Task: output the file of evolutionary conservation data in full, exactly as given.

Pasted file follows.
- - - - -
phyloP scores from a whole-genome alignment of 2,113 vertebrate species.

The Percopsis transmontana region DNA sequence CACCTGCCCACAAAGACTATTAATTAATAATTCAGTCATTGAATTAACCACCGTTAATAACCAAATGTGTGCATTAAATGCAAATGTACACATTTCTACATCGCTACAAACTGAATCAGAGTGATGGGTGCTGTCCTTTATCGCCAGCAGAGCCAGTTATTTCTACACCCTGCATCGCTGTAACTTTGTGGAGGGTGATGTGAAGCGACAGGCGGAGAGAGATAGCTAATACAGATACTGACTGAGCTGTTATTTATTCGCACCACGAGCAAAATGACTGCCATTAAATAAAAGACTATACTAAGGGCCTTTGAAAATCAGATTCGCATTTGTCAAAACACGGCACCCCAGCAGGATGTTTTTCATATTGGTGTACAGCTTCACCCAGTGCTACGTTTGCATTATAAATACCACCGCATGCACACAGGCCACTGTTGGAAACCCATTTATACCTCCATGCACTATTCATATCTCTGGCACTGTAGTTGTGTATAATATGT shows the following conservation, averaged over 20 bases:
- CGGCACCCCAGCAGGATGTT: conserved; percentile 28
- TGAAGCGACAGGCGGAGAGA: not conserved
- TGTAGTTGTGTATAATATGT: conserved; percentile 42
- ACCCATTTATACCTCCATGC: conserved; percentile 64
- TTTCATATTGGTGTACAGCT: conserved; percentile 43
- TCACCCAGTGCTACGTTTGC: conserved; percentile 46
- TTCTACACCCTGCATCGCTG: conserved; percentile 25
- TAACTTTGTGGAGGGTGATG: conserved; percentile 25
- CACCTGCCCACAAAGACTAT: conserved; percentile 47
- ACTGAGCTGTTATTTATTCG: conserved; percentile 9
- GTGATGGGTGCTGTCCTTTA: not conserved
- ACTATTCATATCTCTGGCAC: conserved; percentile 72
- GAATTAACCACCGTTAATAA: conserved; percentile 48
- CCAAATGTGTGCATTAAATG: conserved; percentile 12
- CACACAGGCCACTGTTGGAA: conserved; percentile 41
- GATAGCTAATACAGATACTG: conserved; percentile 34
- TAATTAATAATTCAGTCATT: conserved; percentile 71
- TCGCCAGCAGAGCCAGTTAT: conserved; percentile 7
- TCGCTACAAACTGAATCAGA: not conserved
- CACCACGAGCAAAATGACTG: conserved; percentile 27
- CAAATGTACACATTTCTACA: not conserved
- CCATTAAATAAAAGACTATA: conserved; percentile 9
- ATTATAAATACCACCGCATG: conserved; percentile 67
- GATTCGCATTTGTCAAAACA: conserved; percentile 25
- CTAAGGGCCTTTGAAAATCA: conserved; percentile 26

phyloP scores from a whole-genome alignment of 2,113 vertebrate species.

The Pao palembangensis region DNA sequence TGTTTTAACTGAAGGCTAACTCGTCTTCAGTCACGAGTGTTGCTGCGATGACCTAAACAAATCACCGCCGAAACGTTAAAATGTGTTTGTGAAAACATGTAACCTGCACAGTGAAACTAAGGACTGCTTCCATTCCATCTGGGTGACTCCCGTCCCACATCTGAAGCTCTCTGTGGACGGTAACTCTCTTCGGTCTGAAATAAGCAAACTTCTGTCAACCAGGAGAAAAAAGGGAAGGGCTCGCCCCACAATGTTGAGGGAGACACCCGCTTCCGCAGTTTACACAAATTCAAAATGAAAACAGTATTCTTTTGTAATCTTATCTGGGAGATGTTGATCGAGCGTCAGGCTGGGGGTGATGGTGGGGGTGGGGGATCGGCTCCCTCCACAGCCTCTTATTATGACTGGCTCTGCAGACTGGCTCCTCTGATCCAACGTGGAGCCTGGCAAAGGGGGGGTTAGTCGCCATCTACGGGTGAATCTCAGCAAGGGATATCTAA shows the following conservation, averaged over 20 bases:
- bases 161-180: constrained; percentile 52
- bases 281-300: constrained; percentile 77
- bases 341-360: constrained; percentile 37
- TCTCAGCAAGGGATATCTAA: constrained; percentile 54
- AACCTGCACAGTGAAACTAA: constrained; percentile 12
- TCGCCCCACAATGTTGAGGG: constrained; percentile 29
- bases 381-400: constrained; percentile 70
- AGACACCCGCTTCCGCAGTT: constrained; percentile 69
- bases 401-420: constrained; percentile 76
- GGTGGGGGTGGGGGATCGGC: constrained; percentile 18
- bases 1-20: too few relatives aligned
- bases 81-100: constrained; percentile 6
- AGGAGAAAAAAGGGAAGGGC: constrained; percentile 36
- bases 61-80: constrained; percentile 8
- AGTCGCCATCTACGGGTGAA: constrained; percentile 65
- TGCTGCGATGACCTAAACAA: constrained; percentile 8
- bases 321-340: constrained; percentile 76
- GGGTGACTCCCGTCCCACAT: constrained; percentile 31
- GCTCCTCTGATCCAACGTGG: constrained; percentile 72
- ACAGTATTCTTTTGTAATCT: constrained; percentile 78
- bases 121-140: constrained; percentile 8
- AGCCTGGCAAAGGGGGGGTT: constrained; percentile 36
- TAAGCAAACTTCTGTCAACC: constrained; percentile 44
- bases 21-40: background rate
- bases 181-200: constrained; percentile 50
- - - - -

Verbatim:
phyloP scores from a whole-genome alignment of 2,113 vertebrate species.

The Percopsis transmontana region DNA sequence CACCTGCCCACAAAGACTATTAATTAATAATTCAGTCATTGAATTAACCACCGTTAATAACCAAATGTGTGCATTAAATGCAAATGTACACATTTCTACATCGCTACAAACTGAATCAGAGTGATGGGTGCTGTCCTTTATCGCCAGCAGAGCCAGTTATTTCTACACCCTGCATCGCTGTAACTTTGTGGAGGGTGATGTGAAGCGACAGGCGGAGAGAGATAGCTAATACAGATACTGACTGAGCTGTTATTTATTCGCACCACGAGCAAAATGACTGCCATTAAATAAAAGACTATACTAAGGGCCTTTGAAAATCAGATTCGCATTTGTCAAAACACGGCACCCCAGCAGGATGTTTTTCATATTGGTGTACAGCTTCACCCAGTGCTACGTTTGCATTATAAATACCACCGCATGCACACAGGCCACTGTTGGAAACCCATTTATACCTCCATGCACTATTCATATCTCTGGCACTGTAGTTGTGTATAATATGT shows the following conservation, averaged over 20 bases:
- CGGCACCCCAGCAGGATGTT: conserved; percentile 28
- TGAAGCGACAGGCGGAGAGA: not conserved
- TGTAGTTGTGTATAATATGT: conserved; percentile 42
- ACCCATTTATACCTCCATGC: conserved; percentile 64
- TTTCATATTGGTGTACAGCT: conserved; percentile 43
- TCACCCAGTGCTACGTTTGC: conserved; percentile 46
- TTCTACACCCTGCATCGCTG: conserved; percentile 25
- TAACTTTGTGGAGGGTGATG: conserved; percentile 25
- CACCTGCCCACAAAGACTAT: conserved; percentile 47
- ACTGAGCTGTTATTTATTCG: conserved; percentile 9
- GTGATGGGTGCTGTCCTTTA: not conserved
- ACTATTCATATCTCTGGCAC: conserved; percentile 72
- GAATTAACCACCGTTAATAA: conserved; percentile 48
- CCAAATGTGTGCATTAAATG: conserved; percentile 12
- CACACAGGCCACTGTTGGAA: conserved; percentile 41
- GATAGCTAATACAGATACTG: conserved; percentile 34
- TAATTAATAATTCAGTCATT: conserved; percentile 71
- TCGCCAGCAGAGCCAGTTAT: conserved; percentile 7
- TCGCTACAAACTGAATCAGA: not conserved
- CACCACGAGCAAAATGACTG: conserved; percentile 27
- CAAATGTACACATTTCTACA: not conserved
- CCATTAAATAAAAGACTATA: conserved; percentile 9
- ATTATAAATACCACCGCATG: conserved; percentile 67
- GATTCGCATTTGTCAAAACA: conserved; percentile 25
- CTAAGGGCCTTTGAAAATCA: conserved; percentile 26

phyloP scores from a whole-genome alignment of 2,113 vertebrate species.

The Pao palembangensis region DNA sequence TGTTTTAACTGAAGGCTAACTCGTCTTCAGTCACGAGTGTTGCTGCGATGACCTAAACAAATCACCGCCGAAACGTTAAAATGTGTTTGTGAAAACATGTAACCTGCACAGTGAAACTAAGGACTGCTTCCATTCCATCTGGGTGACTCCCGTCCCACATCTGAAGCTCTCTGTGGACGGTAACTCTCTTCGGTCTGAAATAAGCAAACTTCTGTCAACCAGGAGAAAAAAGGGAAGGGCTCGCCCCACAATGTTGAGGGAGACACCCGCTTCCGCAGTTTACACAAATTCAAAATGAAAACAGTATTCTTTTGTAATCTTATCTGGGAGATGTTGATCGAGCGTCAGGCTGGGGGTGATGGTGGGGGTGGGGGATCGGCTCCCTCCACAGCCTCTTATTATGACTGGCTCTGCAGACTGGCTCCTCTGATCCAACGTGGAGCCTGGCAAAGGGGGGGTTAGTCGCCATCTACGGGTGAATCTCAGCAAGGGATATCTAA shows the following conservation, averaged over 20 bases:
- bases 161-180: constrained; percentile 52
- bases 281-300: constrained; percentile 77
- bases 341-360: constrained; percentile 37
- TCTCAGCAAGGGATATCTAA: constrained; percentile 54
- AACCTGCACAGTGAAACTAA: constrained; percentile 12
- TCGCCCCACAATGTTGAGGG: constrained; percentile 29
- bases 381-400: constrained; percentile 70
- AGACACCCGCTTCCGCAGTT: constrained; percentile 69
- bases 401-420: constrained; percentile 76
- GGTGGGGGTGGGGGATCGGC: constrained; percentile 18
- bases 1-20: too few relatives aligned
- bases 81-100: constrained; percentile 6
- AGGAGAAAAAAGGGAAGGGC: constrained; percentile 36
- bases 61-80: constrained; percentile 8
- AGTCGCCATCTACGGGTGAA: constrained; percentile 65
- TGCTGCGATGACCTAAACAA: constrained; percentile 8
- bases 321-340: constrained; percentile 76
- GGGTGACTCCCGTCCCACAT: constrained; percentile 31
- GCTCCTCTGATCCAACGTGG: constrained; percentile 72
- ACAGTATTCTTTTGTAATCT: constrained; percentile 78
- bases 121-140: constrained; percentile 8
- AGCCTGGCAAAGGGGGGGTT: constrained; percentile 36
- TAAGCAAACTTCTGTCAACC: constrained; percentile 44
- bases 21-40: background rate
- bases 181-200: constrained; percentile 50